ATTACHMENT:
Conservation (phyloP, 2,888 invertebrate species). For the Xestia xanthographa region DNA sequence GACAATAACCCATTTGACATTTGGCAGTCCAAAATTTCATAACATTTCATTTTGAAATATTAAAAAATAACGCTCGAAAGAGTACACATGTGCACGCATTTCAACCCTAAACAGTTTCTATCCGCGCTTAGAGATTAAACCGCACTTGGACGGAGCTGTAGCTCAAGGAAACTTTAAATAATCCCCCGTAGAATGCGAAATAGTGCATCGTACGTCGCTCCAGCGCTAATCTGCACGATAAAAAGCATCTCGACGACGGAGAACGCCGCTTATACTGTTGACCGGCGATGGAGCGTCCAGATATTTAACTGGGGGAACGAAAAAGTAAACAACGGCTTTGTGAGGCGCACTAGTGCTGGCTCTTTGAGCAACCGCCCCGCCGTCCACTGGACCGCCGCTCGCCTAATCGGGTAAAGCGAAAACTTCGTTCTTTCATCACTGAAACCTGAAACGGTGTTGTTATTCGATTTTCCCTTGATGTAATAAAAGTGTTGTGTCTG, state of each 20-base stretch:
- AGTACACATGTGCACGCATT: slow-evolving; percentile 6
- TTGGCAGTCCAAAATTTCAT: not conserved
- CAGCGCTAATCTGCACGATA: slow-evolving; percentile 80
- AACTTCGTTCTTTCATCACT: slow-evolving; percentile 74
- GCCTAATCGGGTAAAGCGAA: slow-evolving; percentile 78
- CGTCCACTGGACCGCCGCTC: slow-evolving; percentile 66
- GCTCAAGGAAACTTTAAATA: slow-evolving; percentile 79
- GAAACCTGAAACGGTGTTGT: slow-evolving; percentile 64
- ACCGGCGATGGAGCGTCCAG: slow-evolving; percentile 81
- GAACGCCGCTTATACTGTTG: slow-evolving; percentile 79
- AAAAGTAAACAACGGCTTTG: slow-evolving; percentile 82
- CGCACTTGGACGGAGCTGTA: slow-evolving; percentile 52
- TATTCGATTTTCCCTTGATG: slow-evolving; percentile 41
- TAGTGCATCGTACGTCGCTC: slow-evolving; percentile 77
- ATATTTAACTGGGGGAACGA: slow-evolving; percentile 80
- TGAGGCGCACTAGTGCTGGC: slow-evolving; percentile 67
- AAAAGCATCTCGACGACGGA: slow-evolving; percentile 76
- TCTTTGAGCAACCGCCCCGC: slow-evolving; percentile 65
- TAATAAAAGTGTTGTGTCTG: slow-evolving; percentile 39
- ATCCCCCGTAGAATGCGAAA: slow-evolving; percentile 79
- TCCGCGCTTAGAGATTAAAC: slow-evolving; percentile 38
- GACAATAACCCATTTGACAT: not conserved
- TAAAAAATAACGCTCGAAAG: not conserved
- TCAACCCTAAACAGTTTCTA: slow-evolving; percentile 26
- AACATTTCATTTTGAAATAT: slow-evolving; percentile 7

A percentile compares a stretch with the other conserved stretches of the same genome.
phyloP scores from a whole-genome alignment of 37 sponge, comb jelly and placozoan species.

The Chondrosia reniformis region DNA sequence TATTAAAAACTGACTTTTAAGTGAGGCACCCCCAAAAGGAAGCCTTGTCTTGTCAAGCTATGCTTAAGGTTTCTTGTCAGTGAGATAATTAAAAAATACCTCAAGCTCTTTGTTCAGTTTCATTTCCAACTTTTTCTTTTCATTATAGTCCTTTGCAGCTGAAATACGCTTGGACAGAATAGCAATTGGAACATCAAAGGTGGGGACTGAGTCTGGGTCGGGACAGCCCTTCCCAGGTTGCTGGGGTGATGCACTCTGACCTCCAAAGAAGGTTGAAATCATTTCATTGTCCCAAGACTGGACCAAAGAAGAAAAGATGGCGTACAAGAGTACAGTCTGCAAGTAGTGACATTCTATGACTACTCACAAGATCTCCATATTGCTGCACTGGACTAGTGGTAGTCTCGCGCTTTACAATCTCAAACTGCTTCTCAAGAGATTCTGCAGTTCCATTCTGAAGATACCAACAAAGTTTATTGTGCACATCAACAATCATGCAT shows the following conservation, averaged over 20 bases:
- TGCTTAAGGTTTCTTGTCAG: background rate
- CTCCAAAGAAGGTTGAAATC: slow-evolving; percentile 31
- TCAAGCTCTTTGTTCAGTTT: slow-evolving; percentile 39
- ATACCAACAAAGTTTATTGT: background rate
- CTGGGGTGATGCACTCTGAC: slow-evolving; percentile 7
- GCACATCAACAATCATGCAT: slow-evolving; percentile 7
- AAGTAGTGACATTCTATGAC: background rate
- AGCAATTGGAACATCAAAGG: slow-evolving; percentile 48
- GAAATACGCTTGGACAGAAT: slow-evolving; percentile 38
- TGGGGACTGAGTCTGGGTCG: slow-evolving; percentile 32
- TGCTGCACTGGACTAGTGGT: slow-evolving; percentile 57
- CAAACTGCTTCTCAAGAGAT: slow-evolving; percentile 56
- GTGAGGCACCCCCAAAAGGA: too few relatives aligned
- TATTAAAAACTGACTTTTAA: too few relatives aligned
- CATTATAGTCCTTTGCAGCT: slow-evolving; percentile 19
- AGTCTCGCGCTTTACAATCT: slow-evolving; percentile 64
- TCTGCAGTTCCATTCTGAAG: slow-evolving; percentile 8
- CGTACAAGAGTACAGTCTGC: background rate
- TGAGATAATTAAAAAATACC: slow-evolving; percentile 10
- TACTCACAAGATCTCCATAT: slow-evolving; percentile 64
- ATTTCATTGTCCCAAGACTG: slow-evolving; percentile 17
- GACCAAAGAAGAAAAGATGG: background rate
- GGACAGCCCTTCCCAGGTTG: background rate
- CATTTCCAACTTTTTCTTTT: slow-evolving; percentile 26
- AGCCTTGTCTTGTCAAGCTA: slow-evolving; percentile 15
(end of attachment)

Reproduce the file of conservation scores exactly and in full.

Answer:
Conservation (phyloP, 2,888 invertebrate species). For the Xestia xanthographa region DNA sequence GACAATAACCCATTTGACATTTGGCAGTCCAAAATTTCATAACATTTCATTTTGAAATATTAAAAAATAACGCTCGAAAGAGTACACATGTGCACGCATTTCAACCCTAAACAGTTTCTATCCGCGCTTAGAGATTAAACCGCACTTGGACGGAGCTGTAGCTCAAGGAAACTTTAAATAATCCCCCGTAGAATGCGAAATAGTGCATCGTACGTCGCTCCAGCGCTAATCTGCACGATAAAAAGCATCTCGACGACGGAGAACGCCGCTTATACTGTTGACCGGCGATGGAGCGTCCAGATATTTAACTGGGGGAACGAAAAAGTAAACAACGGCTTTGTGAGGCGCACTAGTGCTGGCTCTTTGAGCAACCGCCCCGCCGTCCACTGGACCGCCGCTCGCCTAATCGGGTAAAGCGAAAACTTCGTTCTTTCATCACTGAAACCTGAAACGGTGTTGTTATTCGATTTTCCCTTGATGTAATAAAAGTGTTGTGTCTG, state of each 20-base stretch:
- AGTACACATGTGCACGCATT: slow-evolving; percentile 6
- TTGGCAGTCCAAAATTTCAT: not conserved
- CAGCGCTAATCTGCACGATA: slow-evolving; percentile 80
- AACTTCGTTCTTTCATCACT: slow-evolving; percentile 74
- GCCTAATCGGGTAAAGCGAA: slow-evolving; percentile 78
- CGTCCACTGGACCGCCGCTC: slow-evolving; percentile 66
- GCTCAAGGAAACTTTAAATA: slow-evolving; percentile 79
- GAAACCTGAAACGGTGTTGT: slow-evolving; percentile 64
- ACCGGCGATGGAGCGTCCAG: slow-evolving; percentile 81
- GAACGCCGCTTATACTGTTG: slow-evolving; percentile 79
- AAAAGTAAACAACGGCTTTG: slow-evolving; percentile 82
- CGCACTTGGACGGAGCTGTA: slow-evolving; percentile 52
- TATTCGATTTTCCCTTGATG: slow-evolving; percentile 41
- TAGTGCATCGTACGTCGCTC: slow-evolving; percentile 77
- ATATTTAACTGGGGGAACGA: slow-evolving; percentile 80
- TGAGGCGCACTAGTGCTGGC: slow-evolving; percentile 67
- AAAAGCATCTCGACGACGGA: slow-evolving; percentile 76
- TCTTTGAGCAACCGCCCCGC: slow-evolving; percentile 65
- TAATAAAAGTGTTGTGTCTG: slow-evolving; percentile 39
- ATCCCCCGTAGAATGCGAAA: slow-evolving; percentile 79
- TCCGCGCTTAGAGATTAAAC: slow-evolving; percentile 38
- GACAATAACCCATTTGACAT: not conserved
- TAAAAAATAACGCTCGAAAG: not conserved
- TCAACCCTAAACAGTTTCTA: slow-evolving; percentile 26
- AACATTTCATTTTGAAATAT: slow-evolving; percentile 7

A percentile compares a stretch with the other conserved stretches of the same genome.
phyloP scores from a whole-genome alignment of 37 sponge, comb jelly and placozoan species.

The Chondrosia reniformis region DNA sequence TATTAAAAACTGACTTTTAAGTGAGGCACCCCCAAAAGGAAGCCTTGTCTTGTCAAGCTATGCTTAAGGTTTCTTGTCAGTGAGATAATTAAAAAATACCTCAAGCTCTTTGTTCAGTTTCATTTCCAACTTTTTCTTTTCATTATAGTCCTTTGCAGCTGAAATACGCTTGGACAGAATAGCAATTGGAACATCAAAGGTGGGGACTGAGTCTGGGTCGGGACAGCCCTTCCCAGGTTGCTGGGGTGATGCACTCTGACCTCCAAAGAAGGTTGAAATCATTTCATTGTCCCAAGACTGGACCAAAGAAGAAAAGATGGCGTACAAGAGTACAGTCTGCAAGTAGTGACATTCTATGACTACTCACAAGATCTCCATATTGCTGCACTGGACTAGTGGTAGTCTCGCGCTTTACAATCTCAAACTGCTTCTCAAGAGATTCTGCAGTTCCATTCTGAAGATACCAACAAAGTTTATTGTGCACATCAACAATCATGCAT shows the following conservation, averaged over 20 bases:
- TGCTTAAGGTTTCTTGTCAG: background rate
- CTCCAAAGAAGGTTGAAATC: slow-evolving; percentile 31
- TCAAGCTCTTTGTTCAGTTT: slow-evolving; percentile 39
- ATACCAACAAAGTTTATTGT: background rate
- CTGGGGTGATGCACTCTGAC: slow-evolving; percentile 7
- GCACATCAACAATCATGCAT: slow-evolving; percentile 7
- AAGTAGTGACATTCTATGAC: background rate
- AGCAATTGGAACATCAAAGG: slow-evolving; percentile 48
- GAAATACGCTTGGACAGAAT: slow-evolving; percentile 38
- TGGGGACTGAGTCTGGGTCG: slow-evolving; percentile 32
- TGCTGCACTGGACTAGTGGT: slow-evolving; percentile 57
- CAAACTGCTTCTCAAGAGAT: slow-evolving; percentile 56
- GTGAGGCACCCCCAAAAGGA: too few relatives aligned
- TATTAAAAACTGACTTTTAA: too few relatives aligned
- CATTATAGTCCTTTGCAGCT: slow-evolving; percentile 19
- AGTCTCGCGCTTTACAATCT: slow-evolving; percentile 64
- TCTGCAGTTCCATTCTGAAG: slow-evolving; percentile 8
- CGTACAAGAGTACAGTCTGC: background rate
- TGAGATAATTAAAAAATACC: slow-evolving; percentile 10
- TACTCACAAGATCTCCATAT: slow-evolving; percentile 64
- ATTTCATTGTCCCAAGACTG: slow-evolving; percentile 17
- GACCAAAGAAGAAAAGATGG: background rate
- GGACAGCCCTTCCCAGGTTG: background rate
- CATTTCCAACTTTTTCTTTT: slow-evolving; percentile 26
- AGCCTTGTCTTGTCAAGCTA: slow-evolving; percentile 15